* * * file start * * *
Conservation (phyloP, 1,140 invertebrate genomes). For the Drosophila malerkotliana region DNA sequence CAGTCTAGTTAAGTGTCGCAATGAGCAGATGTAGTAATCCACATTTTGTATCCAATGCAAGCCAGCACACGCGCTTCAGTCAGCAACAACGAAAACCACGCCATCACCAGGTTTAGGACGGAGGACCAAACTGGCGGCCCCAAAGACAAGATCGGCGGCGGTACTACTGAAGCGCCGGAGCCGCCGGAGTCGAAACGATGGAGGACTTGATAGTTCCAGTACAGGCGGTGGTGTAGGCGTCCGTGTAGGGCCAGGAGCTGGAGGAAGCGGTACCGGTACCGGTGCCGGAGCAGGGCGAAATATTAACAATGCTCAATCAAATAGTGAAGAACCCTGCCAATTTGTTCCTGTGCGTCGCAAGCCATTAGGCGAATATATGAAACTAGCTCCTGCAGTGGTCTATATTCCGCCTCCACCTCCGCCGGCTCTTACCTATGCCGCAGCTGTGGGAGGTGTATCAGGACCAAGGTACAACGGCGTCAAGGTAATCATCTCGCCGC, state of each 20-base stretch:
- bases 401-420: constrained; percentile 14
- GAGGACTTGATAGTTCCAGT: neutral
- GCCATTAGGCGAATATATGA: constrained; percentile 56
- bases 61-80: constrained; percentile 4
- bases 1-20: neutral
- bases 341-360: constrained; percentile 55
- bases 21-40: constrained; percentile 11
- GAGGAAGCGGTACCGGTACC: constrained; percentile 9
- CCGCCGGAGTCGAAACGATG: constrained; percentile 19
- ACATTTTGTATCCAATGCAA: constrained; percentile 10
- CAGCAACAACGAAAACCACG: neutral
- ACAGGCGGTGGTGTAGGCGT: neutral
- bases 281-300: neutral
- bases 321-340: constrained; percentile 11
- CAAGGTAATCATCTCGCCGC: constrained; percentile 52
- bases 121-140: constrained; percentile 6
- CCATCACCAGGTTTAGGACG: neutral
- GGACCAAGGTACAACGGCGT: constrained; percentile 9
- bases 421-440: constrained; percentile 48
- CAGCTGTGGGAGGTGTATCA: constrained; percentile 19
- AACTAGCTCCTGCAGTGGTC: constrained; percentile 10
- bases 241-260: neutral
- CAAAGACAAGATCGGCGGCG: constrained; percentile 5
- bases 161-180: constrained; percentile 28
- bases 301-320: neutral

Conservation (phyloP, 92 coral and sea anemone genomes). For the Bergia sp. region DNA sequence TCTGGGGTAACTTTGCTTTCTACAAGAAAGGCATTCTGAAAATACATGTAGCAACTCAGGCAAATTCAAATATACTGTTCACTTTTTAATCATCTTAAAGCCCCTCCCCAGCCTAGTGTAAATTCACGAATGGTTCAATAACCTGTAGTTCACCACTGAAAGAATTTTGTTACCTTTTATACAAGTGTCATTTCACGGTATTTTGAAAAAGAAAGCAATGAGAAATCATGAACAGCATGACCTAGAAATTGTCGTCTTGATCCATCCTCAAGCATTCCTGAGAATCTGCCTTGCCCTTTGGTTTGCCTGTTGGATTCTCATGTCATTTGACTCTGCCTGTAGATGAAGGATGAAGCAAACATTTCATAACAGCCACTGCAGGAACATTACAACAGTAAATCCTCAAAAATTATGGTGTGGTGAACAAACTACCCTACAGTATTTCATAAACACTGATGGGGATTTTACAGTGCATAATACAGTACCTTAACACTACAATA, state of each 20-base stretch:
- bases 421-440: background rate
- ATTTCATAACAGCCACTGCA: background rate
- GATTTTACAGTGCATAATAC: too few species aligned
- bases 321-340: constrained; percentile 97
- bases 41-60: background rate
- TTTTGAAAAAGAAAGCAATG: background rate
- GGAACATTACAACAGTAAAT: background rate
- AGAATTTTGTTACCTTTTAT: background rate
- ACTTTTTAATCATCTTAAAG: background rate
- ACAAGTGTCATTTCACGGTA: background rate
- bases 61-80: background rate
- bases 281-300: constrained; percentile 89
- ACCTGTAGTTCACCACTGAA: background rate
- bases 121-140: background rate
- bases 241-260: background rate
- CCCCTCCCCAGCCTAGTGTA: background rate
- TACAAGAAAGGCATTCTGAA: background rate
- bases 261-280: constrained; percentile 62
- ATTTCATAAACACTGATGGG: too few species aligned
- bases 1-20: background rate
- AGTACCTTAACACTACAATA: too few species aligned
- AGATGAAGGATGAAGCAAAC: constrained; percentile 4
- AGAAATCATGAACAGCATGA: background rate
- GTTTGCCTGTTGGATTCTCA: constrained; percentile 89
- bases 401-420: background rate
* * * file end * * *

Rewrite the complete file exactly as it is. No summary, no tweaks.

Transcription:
Conservation (phyloP, 1,140 invertebrate genomes). For the Drosophila malerkotliana region DNA sequence CAGTCTAGTTAAGTGTCGCAATGAGCAGATGTAGTAATCCACATTTTGTATCCAATGCAAGCCAGCACACGCGCTTCAGTCAGCAACAACGAAAACCACGCCATCACCAGGTTTAGGACGGAGGACCAAACTGGCGGCCCCAAAGACAAGATCGGCGGCGGTACTACTGAAGCGCCGGAGCCGCCGGAGTCGAAACGATGGAGGACTTGATAGTTCCAGTACAGGCGGTGGTGTAGGCGTCCGTGTAGGGCCAGGAGCTGGAGGAAGCGGTACCGGTACCGGTGCCGGAGCAGGGCGAAATATTAACAATGCTCAATCAAATAGTGAAGAACCCTGCCAATTTGTTCCTGTGCGTCGCAAGCCATTAGGCGAATATATGAAACTAGCTCCTGCAGTGGTCTATATTCCGCCTCCACCTCCGCCGGCTCTTACCTATGCCGCAGCTGTGGGAGGTGTATCAGGACCAAGGTACAACGGCGTCAAGGTAATCATCTCGCCGC, state of each 20-base stretch:
- bases 401-420: constrained; percentile 14
- GAGGACTTGATAGTTCCAGT: neutral
- GCCATTAGGCGAATATATGA: constrained; percentile 56
- bases 61-80: constrained; percentile 4
- bases 1-20: neutral
- bases 341-360: constrained; percentile 55
- bases 21-40: constrained; percentile 11
- GAGGAAGCGGTACCGGTACC: constrained; percentile 9
- CCGCCGGAGTCGAAACGATG: constrained; percentile 19
- ACATTTTGTATCCAATGCAA: constrained; percentile 10
- CAGCAACAACGAAAACCACG: neutral
- ACAGGCGGTGGTGTAGGCGT: neutral
- bases 281-300: neutral
- bases 321-340: constrained; percentile 11
- CAAGGTAATCATCTCGCCGC: constrained; percentile 52
- bases 121-140: constrained; percentile 6
- CCATCACCAGGTTTAGGACG: neutral
- GGACCAAGGTACAACGGCGT: constrained; percentile 9
- bases 421-440: constrained; percentile 48
- CAGCTGTGGGAGGTGTATCA: constrained; percentile 19
- AACTAGCTCCTGCAGTGGTC: constrained; percentile 10
- bases 241-260: neutral
- CAAAGACAAGATCGGCGGCG: constrained; percentile 5
- bases 161-180: constrained; percentile 28
- bases 301-320: neutral

Conservation (phyloP, 92 coral and sea anemone genomes). For the Bergia sp. region DNA sequence TCTGGGGTAACTTTGCTTTCTACAAGAAAGGCATTCTGAAAATACATGTAGCAACTCAGGCAAATTCAAATATACTGTTCACTTTTTAATCATCTTAAAGCCCCTCCCCAGCCTAGTGTAAATTCACGAATGGTTCAATAACCTGTAGTTCACCACTGAAAGAATTTTGTTACCTTTTATACAAGTGTCATTTCACGGTATTTTGAAAAAGAAAGCAATGAGAAATCATGAACAGCATGACCTAGAAATTGTCGTCTTGATCCATCCTCAAGCATTCCTGAGAATCTGCCTTGCCCTTTGGTTTGCCTGTTGGATTCTCATGTCATTTGACTCTGCCTGTAGATGAAGGATGAAGCAAACATTTCATAACAGCCACTGCAGGAACATTACAACAGTAAATCCTCAAAAATTATGGTGTGGTGAACAAACTACCCTACAGTATTTCATAAACACTGATGGGGATTTTACAGTGCATAATACAGTACCTTAACACTACAATA, state of each 20-base stretch:
- bases 421-440: background rate
- ATTTCATAACAGCCACTGCA: background rate
- GATTTTACAGTGCATAATAC: too few species aligned
- bases 321-340: constrained; percentile 97
- bases 41-60: background rate
- TTTTGAAAAAGAAAGCAATG: background rate
- GGAACATTACAACAGTAAAT: background rate
- AGAATTTTGTTACCTTTTAT: background rate
- ACTTTTTAATCATCTTAAAG: background rate
- ACAAGTGTCATTTCACGGTA: background rate
- bases 61-80: background rate
- bases 281-300: constrained; percentile 89
- ACCTGTAGTTCACCACTGAA: background rate
- bases 121-140: background rate
- bases 241-260: background rate
- CCCCTCCCCAGCCTAGTGTA: background rate
- TACAAGAAAGGCATTCTGAA: background rate
- bases 261-280: constrained; percentile 62
- ATTTCATAAACACTGATGGG: too few species aligned
- bases 1-20: background rate
- AGTACCTTAACACTACAATA: too few species aligned
- AGATGAAGGATGAAGCAAAC: constrained; percentile 4
- AGAAATCATGAACAGCATGA: background rate
- GTTTGCCTGTTGGATTCTCA: constrained; percentile 89
- bases 401-420: background rate